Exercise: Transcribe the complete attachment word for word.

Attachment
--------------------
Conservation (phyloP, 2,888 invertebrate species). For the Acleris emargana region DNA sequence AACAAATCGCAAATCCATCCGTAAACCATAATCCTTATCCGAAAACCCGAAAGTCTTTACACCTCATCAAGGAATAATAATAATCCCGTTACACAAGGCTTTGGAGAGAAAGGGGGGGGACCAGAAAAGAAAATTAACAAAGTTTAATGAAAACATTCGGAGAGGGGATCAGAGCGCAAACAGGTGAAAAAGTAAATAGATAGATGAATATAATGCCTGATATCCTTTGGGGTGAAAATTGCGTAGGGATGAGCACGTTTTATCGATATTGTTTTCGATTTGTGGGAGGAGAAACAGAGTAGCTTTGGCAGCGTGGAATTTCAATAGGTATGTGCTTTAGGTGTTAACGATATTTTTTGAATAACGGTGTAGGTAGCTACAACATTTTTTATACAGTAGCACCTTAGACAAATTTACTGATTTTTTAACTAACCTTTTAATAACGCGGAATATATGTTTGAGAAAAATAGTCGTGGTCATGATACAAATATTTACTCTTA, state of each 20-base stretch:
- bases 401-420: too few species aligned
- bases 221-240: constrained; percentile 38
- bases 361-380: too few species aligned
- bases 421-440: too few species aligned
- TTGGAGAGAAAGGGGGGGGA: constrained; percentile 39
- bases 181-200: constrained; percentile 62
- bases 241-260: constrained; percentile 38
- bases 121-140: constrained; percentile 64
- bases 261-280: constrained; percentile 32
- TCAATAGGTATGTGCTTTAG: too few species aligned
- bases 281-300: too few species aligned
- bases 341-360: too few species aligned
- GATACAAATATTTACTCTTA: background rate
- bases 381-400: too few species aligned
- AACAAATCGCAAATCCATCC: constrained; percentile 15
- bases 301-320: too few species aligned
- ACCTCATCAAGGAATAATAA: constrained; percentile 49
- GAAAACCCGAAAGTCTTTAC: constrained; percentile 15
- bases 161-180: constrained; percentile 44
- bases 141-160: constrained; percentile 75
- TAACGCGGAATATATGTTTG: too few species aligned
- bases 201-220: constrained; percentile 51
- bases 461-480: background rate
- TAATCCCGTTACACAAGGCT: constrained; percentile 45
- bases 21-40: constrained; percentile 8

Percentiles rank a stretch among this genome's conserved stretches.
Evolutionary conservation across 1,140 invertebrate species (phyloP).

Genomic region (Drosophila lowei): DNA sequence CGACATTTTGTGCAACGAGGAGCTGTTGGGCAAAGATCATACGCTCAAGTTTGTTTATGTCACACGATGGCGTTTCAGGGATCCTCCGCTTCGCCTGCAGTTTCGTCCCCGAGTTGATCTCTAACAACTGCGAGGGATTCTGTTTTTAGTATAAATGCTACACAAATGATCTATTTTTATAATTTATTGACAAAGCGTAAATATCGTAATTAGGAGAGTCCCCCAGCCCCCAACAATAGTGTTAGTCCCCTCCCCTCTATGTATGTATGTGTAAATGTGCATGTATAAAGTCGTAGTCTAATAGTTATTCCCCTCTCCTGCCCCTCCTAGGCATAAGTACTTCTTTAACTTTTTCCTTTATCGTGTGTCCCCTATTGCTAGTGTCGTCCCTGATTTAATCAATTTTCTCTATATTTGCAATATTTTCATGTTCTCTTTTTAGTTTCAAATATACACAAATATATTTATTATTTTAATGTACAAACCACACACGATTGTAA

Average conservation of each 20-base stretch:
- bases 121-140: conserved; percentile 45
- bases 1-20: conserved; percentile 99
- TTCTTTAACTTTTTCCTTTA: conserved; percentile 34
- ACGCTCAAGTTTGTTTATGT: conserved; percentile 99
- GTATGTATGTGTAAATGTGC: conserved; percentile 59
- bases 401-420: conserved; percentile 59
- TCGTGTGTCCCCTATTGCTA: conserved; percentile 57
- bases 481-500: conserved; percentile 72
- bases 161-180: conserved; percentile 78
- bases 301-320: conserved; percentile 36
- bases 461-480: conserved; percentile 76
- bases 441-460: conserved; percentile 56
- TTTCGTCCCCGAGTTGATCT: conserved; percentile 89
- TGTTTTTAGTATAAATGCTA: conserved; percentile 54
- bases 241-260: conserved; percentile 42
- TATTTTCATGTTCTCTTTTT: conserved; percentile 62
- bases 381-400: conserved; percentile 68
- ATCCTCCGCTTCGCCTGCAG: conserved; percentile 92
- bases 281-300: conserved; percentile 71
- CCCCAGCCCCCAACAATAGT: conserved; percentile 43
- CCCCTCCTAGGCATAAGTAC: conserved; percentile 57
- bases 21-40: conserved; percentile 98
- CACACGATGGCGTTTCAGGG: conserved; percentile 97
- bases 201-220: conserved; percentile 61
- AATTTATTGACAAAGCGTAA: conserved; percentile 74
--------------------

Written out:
Conservation (phyloP, 2,888 invertebrate species). For the Acleris emargana region DNA sequence AACAAATCGCAAATCCATCCGTAAACCATAATCCTTATCCGAAAACCCGAAAGTCTTTACACCTCATCAAGGAATAATAATAATCCCGTTACACAAGGCTTTGGAGAGAAAGGGGGGGGACCAGAAAAGAAAATTAACAAAGTTTAATGAAAACATTCGGAGAGGGGATCAGAGCGCAAACAGGTGAAAAAGTAAATAGATAGATGAATATAATGCCTGATATCCTTTGGGGTGAAAATTGCGTAGGGATGAGCACGTTTTATCGATATTGTTTTCGATTTGTGGGAGGAGAAACAGAGTAGCTTTGGCAGCGTGGAATTTCAATAGGTATGTGCTTTAGGTGTTAACGATATTTTTTGAATAACGGTGTAGGTAGCTACAACATTTTTTATACAGTAGCACCTTAGACAAATTTACTGATTTTTTAACTAACCTTTTAATAACGCGGAATATATGTTTGAGAAAAATAGTCGTGGTCATGATACAAATATTTACTCTTA, state of each 20-base stretch:
- bases 401-420: too few species aligned
- bases 221-240: constrained; percentile 38
- bases 361-380: too few species aligned
- bases 421-440: too few species aligned
- TTGGAGAGAAAGGGGGGGGA: constrained; percentile 39
- bases 181-200: constrained; percentile 62
- bases 241-260: constrained; percentile 38
- bases 121-140: constrained; percentile 64
- bases 261-280: constrained; percentile 32
- TCAATAGGTATGTGCTTTAG: too few species aligned
- bases 281-300: too few species aligned
- bases 341-360: too few species aligned
- GATACAAATATTTACTCTTA: background rate
- bases 381-400: too few species aligned
- AACAAATCGCAAATCCATCC: constrained; percentile 15
- bases 301-320: too few species aligned
- ACCTCATCAAGGAATAATAA: constrained; percentile 49
- GAAAACCCGAAAGTCTTTAC: constrained; percentile 15
- bases 161-180: constrained; percentile 44
- bases 141-160: constrained; percentile 75
- TAACGCGGAATATATGTTTG: too few species aligned
- bases 201-220: constrained; percentile 51
- bases 461-480: background rate
- TAATCCCGTTACACAAGGCT: constrained; percentile 45
- bases 21-40: constrained; percentile 8

Percentiles rank a stretch among this genome's conserved stretches.
Evolutionary conservation across 1,140 invertebrate species (phyloP).

Genomic region (Drosophila lowei): DNA sequence CGACATTTTGTGCAACGAGGAGCTGTTGGGCAAAGATCATACGCTCAAGTTTGTTTATGTCACACGATGGCGTTTCAGGGATCCTCCGCTTCGCCTGCAGTTTCGTCCCCGAGTTGATCTCTAACAACTGCGAGGGATTCTGTTTTTAGTATAAATGCTACACAAATGATCTATTTTTATAATTTATTGACAAAGCGTAAATATCGTAATTAGGAGAGTCCCCCAGCCCCCAACAATAGTGTTAGTCCCCTCCCCTCTATGTATGTATGTGTAAATGTGCATGTATAAAGTCGTAGTCTAATAGTTATTCCCCTCTCCTGCCCCTCCTAGGCATAAGTACTTCTTTAACTTTTTCCTTTATCGTGTGTCCCCTATTGCTAGTGTCGTCCCTGATTTAATCAATTTTCTCTATATTTGCAATATTTTCATGTTCTCTTTTTAGTTTCAAATATACACAAATATATTTATTATTTTAATGTACAAACCACACACGATTGTAA

Average conservation of each 20-base stretch:
- bases 121-140: conserved; percentile 45
- bases 1-20: conserved; percentile 99
- TTCTTTAACTTTTTCCTTTA: conserved; percentile 34
- ACGCTCAAGTTTGTTTATGT: conserved; percentile 99
- GTATGTATGTGTAAATGTGC: conserved; percentile 59
- bases 401-420: conserved; percentile 59
- TCGTGTGTCCCCTATTGCTA: conserved; percentile 57
- bases 481-500: conserved; percentile 72
- bases 161-180: conserved; percentile 78
- bases 301-320: conserved; percentile 36
- bases 461-480: conserved; percentile 76
- bases 441-460: conserved; percentile 56
- TTTCGTCCCCGAGTTGATCT: conserved; percentile 89
- TGTTTTTAGTATAAATGCTA: conserved; percentile 54
- bases 241-260: conserved; percentile 42
- TATTTTCATGTTCTCTTTTT: conserved; percentile 62
- bases 381-400: conserved; percentile 68
- ATCCTCCGCTTCGCCTGCAG: conserved; percentile 92
- bases 281-300: conserved; percentile 71
- CCCCAGCCCCCAACAATAGT: conserved; percentile 43
- CCCCTCCTAGGCATAAGTAC: conserved; percentile 57
- bases 21-40: conserved; percentile 98
- CACACGATGGCGTTTCAGGG: conserved; percentile 97
- bases 201-220: conserved; percentile 61
- AATTTATTGACAAAGCGTAA: conserved; percentile 74